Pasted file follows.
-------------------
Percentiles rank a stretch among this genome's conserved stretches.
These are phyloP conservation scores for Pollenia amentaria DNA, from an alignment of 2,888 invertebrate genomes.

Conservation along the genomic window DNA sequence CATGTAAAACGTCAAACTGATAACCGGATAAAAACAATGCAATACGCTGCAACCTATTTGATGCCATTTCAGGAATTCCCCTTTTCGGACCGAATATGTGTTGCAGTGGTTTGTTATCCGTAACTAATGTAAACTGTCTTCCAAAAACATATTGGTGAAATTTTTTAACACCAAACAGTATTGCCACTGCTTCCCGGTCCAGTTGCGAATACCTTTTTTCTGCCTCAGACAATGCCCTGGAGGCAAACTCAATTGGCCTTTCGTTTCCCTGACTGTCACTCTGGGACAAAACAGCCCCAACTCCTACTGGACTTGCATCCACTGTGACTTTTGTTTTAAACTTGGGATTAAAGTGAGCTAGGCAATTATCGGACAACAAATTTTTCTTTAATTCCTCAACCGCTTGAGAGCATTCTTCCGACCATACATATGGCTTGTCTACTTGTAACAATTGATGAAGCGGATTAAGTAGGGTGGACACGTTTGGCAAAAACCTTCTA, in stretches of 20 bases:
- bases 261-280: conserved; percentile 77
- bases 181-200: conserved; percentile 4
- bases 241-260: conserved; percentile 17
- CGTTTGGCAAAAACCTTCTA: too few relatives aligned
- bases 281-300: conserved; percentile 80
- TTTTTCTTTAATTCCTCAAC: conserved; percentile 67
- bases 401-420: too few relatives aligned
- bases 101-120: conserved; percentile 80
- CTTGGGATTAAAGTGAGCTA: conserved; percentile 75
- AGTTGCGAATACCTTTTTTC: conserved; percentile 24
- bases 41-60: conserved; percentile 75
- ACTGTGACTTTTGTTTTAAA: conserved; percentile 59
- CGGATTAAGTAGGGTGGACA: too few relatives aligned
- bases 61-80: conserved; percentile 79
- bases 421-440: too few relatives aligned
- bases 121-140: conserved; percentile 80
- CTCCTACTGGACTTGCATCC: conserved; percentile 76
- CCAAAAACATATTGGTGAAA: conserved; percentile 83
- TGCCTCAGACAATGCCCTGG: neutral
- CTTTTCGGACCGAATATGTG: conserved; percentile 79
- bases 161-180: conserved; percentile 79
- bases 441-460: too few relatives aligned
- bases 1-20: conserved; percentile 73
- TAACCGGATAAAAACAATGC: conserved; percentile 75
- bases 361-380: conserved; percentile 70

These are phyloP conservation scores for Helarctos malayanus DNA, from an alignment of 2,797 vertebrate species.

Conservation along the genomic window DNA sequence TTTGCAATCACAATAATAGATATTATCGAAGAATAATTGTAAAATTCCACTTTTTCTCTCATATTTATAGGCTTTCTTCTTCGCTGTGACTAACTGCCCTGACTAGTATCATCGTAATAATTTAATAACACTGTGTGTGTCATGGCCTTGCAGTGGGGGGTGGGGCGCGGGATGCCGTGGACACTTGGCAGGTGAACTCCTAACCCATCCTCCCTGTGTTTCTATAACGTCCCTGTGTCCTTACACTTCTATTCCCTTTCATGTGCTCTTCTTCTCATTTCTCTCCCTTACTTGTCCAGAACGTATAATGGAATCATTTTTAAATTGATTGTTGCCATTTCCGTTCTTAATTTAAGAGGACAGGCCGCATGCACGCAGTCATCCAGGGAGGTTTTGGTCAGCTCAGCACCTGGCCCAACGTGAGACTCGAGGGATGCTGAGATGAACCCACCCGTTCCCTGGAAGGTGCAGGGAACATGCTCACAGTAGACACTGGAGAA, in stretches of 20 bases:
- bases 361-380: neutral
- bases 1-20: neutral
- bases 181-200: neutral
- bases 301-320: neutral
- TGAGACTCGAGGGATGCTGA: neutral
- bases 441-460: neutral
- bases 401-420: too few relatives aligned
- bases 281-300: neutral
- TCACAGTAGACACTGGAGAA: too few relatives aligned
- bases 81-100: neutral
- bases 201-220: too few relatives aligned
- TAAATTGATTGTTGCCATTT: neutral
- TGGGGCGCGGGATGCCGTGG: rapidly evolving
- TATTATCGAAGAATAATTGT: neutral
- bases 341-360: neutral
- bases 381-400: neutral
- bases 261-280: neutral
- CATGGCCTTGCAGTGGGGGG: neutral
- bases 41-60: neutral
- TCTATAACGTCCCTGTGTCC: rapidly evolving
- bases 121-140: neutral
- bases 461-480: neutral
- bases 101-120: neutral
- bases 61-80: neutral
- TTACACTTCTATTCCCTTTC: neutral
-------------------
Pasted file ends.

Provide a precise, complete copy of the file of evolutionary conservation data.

Percentiles rank a stretch among this genome's conserved stretches.
These are phyloP conservation scores for Pollenia amentaria DNA, from an alignment of 2,888 invertebrate genomes.

Conservation along the genomic window DNA sequence CATGTAAAACGTCAAACTGATAACCGGATAAAAACAATGCAATACGCTGCAACCTATTTGATGCCATTTCAGGAATTCCCCTTTTCGGACCGAATATGTGTTGCAGTGGTTTGTTATCCGTAACTAATGTAAACTGTCTTCCAAAAACATATTGGTGAAATTTTTTAACACCAAACAGTATTGCCACTGCTTCCCGGTCCAGTTGCGAATACCTTTTTTCTGCCTCAGACAATGCCCTGGAGGCAAACTCAATTGGCCTTTCGTTTCCCTGACTGTCACTCTGGGACAAAACAGCCCCAACTCCTACTGGACTTGCATCCACTGTGACTTTTGTTTTAAACTTGGGATTAAAGTGAGCTAGGCAATTATCGGACAACAAATTTTTCTTTAATTCCTCAACCGCTTGAGAGCATTCTTCCGACCATACATATGGCTTGTCTACTTGTAACAATTGATGAAGCGGATTAAGTAGGGTGGACACGTTTGGCAAAAACCTTCTA, in stretches of 20 bases:
- bases 261-280: conserved; percentile 77
- bases 181-200: conserved; percentile 4
- bases 241-260: conserved; percentile 17
- CGTTTGGCAAAAACCTTCTA: too few relatives aligned
- bases 281-300: conserved; percentile 80
- TTTTTCTTTAATTCCTCAAC: conserved; percentile 67
- bases 401-420: too few relatives aligned
- bases 101-120: conserved; percentile 80
- CTTGGGATTAAAGTGAGCTA: conserved; percentile 75
- AGTTGCGAATACCTTTTTTC: conserved; percentile 24
- bases 41-60: conserved; percentile 75
- ACTGTGACTTTTGTTTTAAA: conserved; percentile 59
- CGGATTAAGTAGGGTGGACA: too few relatives aligned
- bases 61-80: conserved; percentile 79
- bases 421-440: too few relatives aligned
- bases 121-140: conserved; percentile 80
- CTCCTACTGGACTTGCATCC: conserved; percentile 76
- CCAAAAACATATTGGTGAAA: conserved; percentile 83
- TGCCTCAGACAATGCCCTGG: neutral
- CTTTTCGGACCGAATATGTG: conserved; percentile 79
- bases 161-180: conserved; percentile 79
- bases 441-460: too few relatives aligned
- bases 1-20: conserved; percentile 73
- TAACCGGATAAAAACAATGC: conserved; percentile 75
- bases 361-380: conserved; percentile 70

These are phyloP conservation scores for Helarctos malayanus DNA, from an alignment of 2,797 vertebrate species.

Conservation along the genomic window DNA sequence TTTGCAATCACAATAATAGATATTATCGAAGAATAATTGTAAAATTCCACTTTTTCTCTCATATTTATAGGCTTTCTTCTTCGCTGTGACTAACTGCCCTGACTAGTATCATCGTAATAATTTAATAACACTGTGTGTGTCATGGCCTTGCAGTGGGGGGTGGGGCGCGGGATGCCGTGGACACTTGGCAGGTGAACTCCTAACCCATCCTCCCTGTGTTTCTATAACGTCCCTGTGTCCTTACACTTCTATTCCCTTTCATGTGCTCTTCTTCTCATTTCTCTCCCTTACTTGTCCAGAACGTATAATGGAATCATTTTTAAATTGATTGTTGCCATTTCCGTTCTTAATTTAAGAGGACAGGCCGCATGCACGCAGTCATCCAGGGAGGTTTTGGTCAGCTCAGCACCTGGCCCAACGTGAGACTCGAGGGATGCTGAGATGAACCCACCCGTTCCCTGGAAGGTGCAGGGAACATGCTCACAGTAGACACTGGAGAA, in stretches of 20 bases:
- bases 361-380: neutral
- bases 1-20: neutral
- bases 181-200: neutral
- bases 301-320: neutral
- TGAGACTCGAGGGATGCTGA: neutral
- bases 441-460: neutral
- bases 401-420: too few relatives aligned
- bases 281-300: neutral
- TCACAGTAGACACTGGAGAA: too few relatives aligned
- bases 81-100: neutral
- bases 201-220: too few relatives aligned
- TAAATTGATTGTTGCCATTT: neutral
- TGGGGCGCGGGATGCCGTGG: rapidly evolving
- TATTATCGAAGAATAATTGT: neutral
- bases 341-360: neutral
- bases 381-400: neutral
- bases 261-280: neutral
- CATGGCCTTGCAGTGGGGGG: neutral
- bases 41-60: neutral
- TCTATAACGTCCCTGTGTCC: rapidly evolving
- bases 121-140: neutral
- bases 461-480: neutral
- bases 101-120: neutral
- bases 61-80: neutral
- TTACACTTCTATTCCCTTTC: neutral